When I was a child, I wanted nothing more than to craft friends that wouldn’t judge me or stuff my math book with wet Goldfish crackers, or buy me a crappy roll of Lifesavers for a Christmas present when everyone else in the group got charm bracelets. I also insisted on wearing lavender for a entire year, to my mother’s devilment, and I’m not entirely sure that my mother shouldn’t have drunken more alcohol at the time.
I suppose none of that is germane except for the desire to make my own friends. And because my mother had kept her wits about her, I was not left to an unbridled crafting free-for-all of hot glue and paint. Well, unless Grama Eddie was visiting and she had us making beads out of wallpaper and Barbie hats by melting Styrofoam cups in the oven. I have a feeling that the book Forest Fairy Crafts would be solidly in Grama Eddie’s wheelhouse.
I first heard of the book earlier in the year when a guildmate showed off a fairy she had made with her granddaughter using the book, and recommended it. It’s published by Fun Stitch Studio, a new-ish imprint for C&T Publishing that geared for independent childhood crafting (or “Parent Free” crafting). We’ve had good luck with one of the other Fun Stitch titles, A Kid’s Guide to Sewing, so I was interested in seeing a more craft-focused and less sewing-focused title.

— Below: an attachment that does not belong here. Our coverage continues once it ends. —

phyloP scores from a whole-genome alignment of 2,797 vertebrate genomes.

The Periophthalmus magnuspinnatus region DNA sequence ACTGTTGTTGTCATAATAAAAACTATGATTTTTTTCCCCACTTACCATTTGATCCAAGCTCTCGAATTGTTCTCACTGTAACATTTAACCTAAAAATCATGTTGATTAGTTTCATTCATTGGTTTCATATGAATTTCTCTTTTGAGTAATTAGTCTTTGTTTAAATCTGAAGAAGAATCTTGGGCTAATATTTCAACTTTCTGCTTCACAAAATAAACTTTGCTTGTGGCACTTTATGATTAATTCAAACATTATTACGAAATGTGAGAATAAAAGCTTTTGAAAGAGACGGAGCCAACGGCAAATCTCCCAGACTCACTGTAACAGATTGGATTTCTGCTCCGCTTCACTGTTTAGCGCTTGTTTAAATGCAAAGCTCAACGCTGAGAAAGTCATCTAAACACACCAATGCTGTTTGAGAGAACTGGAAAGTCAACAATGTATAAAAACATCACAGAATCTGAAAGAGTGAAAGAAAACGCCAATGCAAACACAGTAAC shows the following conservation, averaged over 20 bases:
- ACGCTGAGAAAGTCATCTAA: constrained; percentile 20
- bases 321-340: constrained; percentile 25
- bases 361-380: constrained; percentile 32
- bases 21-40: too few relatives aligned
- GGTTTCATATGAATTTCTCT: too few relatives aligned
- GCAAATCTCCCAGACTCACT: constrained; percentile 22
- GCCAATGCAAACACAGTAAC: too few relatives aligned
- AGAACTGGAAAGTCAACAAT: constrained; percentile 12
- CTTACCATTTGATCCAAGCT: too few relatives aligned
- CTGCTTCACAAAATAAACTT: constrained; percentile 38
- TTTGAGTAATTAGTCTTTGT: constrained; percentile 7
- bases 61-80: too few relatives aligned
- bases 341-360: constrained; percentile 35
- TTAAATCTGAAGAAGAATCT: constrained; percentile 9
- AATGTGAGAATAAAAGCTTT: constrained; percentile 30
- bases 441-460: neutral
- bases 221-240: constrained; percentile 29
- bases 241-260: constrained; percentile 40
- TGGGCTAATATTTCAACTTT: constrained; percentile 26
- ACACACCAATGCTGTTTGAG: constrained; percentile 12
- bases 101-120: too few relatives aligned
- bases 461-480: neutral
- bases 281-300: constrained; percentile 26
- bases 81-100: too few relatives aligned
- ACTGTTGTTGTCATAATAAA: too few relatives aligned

The fairies included range from birthday fairies and angel fairies to something a little more in my wheelhouse – zombies and wizards (seen to the left). Although I dispute the claim that zombie fairies eat sugar cookies (clearly they eat fairy brains – duh!), I appreciate the changes in aesthetic that goes with each type of fairy; the zombies are slightly messier in darker tones and don’t have flower parts.
I also appreciate that none of the fairies look exactly perfect; they are clearly handmade with hand-drawn faces and intentionally visible stitching, something that I think kids can appreciate when comparing their own fairies to those in the book. I’m sure there are 8 year olds who can do a perfect invisible ladder stitch, but the chunky threads and visible stitches shown in the book are much more attainable for the younger crafter.
One of the other things I like about the book is the “Notes to Adults” at the back. Perhaps other adults have more intuition about working with children, but given my struggles with other children as a child (see aforementioned wet Goldfish crackers in math book example), I appreciated the tips on what areas to help the kids with, and where to let go.
I can see this as a great gifting opportunity along with a “kit” of materials that includes pipe cleaners, wooden beads for the heads, and an assortment of felt and embroidery floss. Forest Fairy Crafts is available at major bookstores and online, or directly from C&T Publishing.